The world’s largest asset manager, BlackRock, is said to have no plans to launch a spot exchange-traded fund (ETF) offering investors exposure to the native token of the XRP Ledger, XRP.
According to Fox Business reporter Charles Gasparino, sources with direct knowledge of the matter have revealed that BlackRock doesn’t plan on launching a spot XRP ETF. The news comes after BlackRock CEO Larry Fink said last week that he “can’t talk about that,” referring to the company potentially launching an XRP ETF.
Fink’s comments fueled speculation that the firm could be looking into launching a spot XRP ETF, which would come on the heels of it launching a spot Bitcoin ETF, the iShares Bitcoin Trust. The firm has also filed an application with the U.S. Securities and Exchange Commission (SEC) for a spot Ether exchange-traded fund (ETF), called the iShares Ethereum Trust.
The fund’s goal is to “reflect generally the performance of the price of Ether,” as stated in the S-1 submitted to the SEC. iShares is the name of BlackRock’s ETF offerings, and the custodian for the funds would be Coinbase, a cryptocurrency exchange that relisted XRP recently.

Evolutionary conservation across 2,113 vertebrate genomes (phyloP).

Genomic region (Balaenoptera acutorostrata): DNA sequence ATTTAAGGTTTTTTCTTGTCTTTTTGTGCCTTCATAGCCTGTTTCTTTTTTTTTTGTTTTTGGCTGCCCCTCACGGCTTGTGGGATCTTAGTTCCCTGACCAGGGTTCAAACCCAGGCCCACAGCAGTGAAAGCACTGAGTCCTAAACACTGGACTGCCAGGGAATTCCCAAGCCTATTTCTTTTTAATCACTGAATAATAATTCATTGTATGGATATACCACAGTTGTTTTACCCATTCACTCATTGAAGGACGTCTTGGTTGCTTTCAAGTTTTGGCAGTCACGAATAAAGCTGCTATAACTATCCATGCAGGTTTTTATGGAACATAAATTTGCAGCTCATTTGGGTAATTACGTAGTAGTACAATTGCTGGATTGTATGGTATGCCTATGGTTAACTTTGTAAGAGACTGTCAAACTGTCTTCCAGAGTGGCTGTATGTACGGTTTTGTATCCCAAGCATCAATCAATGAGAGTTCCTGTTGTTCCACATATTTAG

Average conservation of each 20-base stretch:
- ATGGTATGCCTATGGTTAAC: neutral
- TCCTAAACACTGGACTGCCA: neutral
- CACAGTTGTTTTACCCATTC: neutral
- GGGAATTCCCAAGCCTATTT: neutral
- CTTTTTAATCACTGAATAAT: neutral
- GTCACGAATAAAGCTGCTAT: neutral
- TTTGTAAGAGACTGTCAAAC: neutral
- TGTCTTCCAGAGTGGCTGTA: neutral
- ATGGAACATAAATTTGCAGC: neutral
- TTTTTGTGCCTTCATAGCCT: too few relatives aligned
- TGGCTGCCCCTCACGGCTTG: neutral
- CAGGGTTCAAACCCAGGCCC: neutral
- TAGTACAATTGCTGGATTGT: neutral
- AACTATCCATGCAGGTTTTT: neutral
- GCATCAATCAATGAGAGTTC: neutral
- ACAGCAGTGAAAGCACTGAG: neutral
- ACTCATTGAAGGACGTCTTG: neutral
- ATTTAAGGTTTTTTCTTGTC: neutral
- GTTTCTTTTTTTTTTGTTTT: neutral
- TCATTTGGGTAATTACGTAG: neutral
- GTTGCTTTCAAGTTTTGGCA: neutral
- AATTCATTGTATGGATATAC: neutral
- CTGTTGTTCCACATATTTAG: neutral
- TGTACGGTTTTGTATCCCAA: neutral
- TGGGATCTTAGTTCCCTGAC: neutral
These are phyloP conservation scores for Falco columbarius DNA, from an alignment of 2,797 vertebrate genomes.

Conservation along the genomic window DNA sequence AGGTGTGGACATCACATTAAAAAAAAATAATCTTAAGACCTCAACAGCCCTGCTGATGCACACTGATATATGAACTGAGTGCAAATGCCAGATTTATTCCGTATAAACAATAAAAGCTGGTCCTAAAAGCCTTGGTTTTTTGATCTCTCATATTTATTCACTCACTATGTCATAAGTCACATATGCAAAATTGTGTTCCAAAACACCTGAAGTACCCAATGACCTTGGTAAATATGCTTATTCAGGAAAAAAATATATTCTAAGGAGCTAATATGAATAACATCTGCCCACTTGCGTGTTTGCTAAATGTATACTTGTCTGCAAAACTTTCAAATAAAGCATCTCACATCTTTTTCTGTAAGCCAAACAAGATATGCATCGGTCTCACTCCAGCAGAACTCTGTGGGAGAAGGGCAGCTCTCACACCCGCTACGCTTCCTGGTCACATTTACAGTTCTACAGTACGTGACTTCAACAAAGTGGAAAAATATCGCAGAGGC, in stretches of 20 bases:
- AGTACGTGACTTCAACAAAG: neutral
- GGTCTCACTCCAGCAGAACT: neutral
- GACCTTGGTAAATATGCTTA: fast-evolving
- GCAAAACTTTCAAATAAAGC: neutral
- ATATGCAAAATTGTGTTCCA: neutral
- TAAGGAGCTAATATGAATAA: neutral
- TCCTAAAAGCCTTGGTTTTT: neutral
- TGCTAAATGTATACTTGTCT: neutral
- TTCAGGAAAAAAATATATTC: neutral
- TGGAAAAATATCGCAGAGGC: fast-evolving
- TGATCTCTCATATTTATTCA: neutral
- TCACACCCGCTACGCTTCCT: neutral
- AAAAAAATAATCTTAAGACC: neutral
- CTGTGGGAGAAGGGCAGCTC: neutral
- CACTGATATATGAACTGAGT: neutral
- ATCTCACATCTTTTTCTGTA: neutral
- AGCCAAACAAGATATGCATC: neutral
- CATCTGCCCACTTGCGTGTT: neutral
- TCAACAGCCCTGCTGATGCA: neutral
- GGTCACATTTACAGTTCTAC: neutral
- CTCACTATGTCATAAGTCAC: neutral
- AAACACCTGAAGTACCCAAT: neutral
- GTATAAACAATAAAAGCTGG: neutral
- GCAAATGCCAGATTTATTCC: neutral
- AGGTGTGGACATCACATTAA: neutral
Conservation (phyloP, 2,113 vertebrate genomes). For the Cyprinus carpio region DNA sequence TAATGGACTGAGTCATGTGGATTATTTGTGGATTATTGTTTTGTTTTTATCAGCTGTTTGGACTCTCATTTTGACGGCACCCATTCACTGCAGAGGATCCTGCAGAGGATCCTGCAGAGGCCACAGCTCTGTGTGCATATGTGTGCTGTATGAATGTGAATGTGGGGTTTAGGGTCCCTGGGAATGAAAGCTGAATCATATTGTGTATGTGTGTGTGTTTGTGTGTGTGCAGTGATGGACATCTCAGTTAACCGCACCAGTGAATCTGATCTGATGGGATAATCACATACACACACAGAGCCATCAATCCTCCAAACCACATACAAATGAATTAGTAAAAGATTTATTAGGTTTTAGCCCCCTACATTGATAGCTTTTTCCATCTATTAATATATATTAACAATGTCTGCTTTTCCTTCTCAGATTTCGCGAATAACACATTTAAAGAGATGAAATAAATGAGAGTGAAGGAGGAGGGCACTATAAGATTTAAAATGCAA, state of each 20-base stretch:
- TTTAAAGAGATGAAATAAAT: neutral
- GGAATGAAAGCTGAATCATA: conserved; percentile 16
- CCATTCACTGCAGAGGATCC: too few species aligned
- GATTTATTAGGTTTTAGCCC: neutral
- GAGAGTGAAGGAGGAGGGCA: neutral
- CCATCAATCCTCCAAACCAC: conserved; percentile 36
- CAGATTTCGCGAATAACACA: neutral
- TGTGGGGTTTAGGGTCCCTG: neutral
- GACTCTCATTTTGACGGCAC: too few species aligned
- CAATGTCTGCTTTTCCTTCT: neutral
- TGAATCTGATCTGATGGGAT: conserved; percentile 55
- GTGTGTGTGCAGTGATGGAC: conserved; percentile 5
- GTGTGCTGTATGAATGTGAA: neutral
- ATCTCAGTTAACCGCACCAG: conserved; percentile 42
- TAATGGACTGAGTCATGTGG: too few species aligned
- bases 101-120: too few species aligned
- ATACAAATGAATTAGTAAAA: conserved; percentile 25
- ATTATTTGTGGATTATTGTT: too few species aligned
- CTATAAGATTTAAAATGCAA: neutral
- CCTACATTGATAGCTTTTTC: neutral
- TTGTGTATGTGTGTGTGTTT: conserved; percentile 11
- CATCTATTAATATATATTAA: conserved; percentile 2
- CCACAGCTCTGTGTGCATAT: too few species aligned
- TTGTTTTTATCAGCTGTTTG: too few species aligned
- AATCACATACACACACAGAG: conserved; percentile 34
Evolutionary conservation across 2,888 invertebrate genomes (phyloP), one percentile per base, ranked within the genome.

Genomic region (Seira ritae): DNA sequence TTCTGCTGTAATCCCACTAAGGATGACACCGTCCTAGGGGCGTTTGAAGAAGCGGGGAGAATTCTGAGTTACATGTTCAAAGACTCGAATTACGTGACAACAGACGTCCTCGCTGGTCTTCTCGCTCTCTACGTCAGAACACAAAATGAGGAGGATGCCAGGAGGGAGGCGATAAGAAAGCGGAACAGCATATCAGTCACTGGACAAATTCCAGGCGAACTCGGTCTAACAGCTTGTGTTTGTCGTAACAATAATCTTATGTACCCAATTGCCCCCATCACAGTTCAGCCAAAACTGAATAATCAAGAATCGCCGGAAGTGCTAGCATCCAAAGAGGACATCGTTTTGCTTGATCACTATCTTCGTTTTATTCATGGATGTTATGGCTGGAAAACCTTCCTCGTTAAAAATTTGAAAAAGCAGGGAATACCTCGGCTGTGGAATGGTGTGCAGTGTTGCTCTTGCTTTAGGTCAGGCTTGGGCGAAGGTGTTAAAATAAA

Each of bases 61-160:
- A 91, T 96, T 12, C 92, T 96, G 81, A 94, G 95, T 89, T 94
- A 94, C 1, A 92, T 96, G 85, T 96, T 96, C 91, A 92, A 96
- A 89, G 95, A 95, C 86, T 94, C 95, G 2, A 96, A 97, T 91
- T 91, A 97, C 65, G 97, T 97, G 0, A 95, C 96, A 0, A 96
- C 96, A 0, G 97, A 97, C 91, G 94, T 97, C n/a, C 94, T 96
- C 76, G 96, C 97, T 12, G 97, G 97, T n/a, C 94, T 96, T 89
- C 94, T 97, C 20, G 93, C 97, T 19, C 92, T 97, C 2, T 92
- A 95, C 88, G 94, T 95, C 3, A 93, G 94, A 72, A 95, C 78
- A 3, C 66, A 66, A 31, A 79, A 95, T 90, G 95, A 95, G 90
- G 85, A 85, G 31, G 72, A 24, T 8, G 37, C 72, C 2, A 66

As CryptoGlobe reported, XRP has recently reached a new milestone when it comes to the number of wallets on the network, as it has recently surpassed the 5 million mark, a notable increase from last year’s start of 4 million.
Recently, XRP transactions have also seen a surge, maintaining numbers well over 5 million since the start of the year, further pointing to the cryptocurrency’s growing adoption. Over the past year, it’s worth noting, the price of XRP surged around 65%.
Nevertheless, a cryptocurrency analyst has suggested it could keep climbing to potentially reach $27 per token in a significant rise following Ripple’s legal victories over the U.S. Securities and Exchange Commission (SEC).
In 2020, Ripple faced a lawsuit from the SEC for supposedly breaching U.S. securities regulations by selling XRP without first registering with the agency.
Judge Analise Torres determined that XRP was indeed a security when Ripple initially sold it to institutional investors, but not when it was sold to the general public.
Judge Torres’ primary reasoning was that institutional investors who purchased XRP from Ripple likely understood that it possessed certain characteristics of a security. However, this information was not necessarily available to those who acquired XRP through cryptocurrency exchanges.
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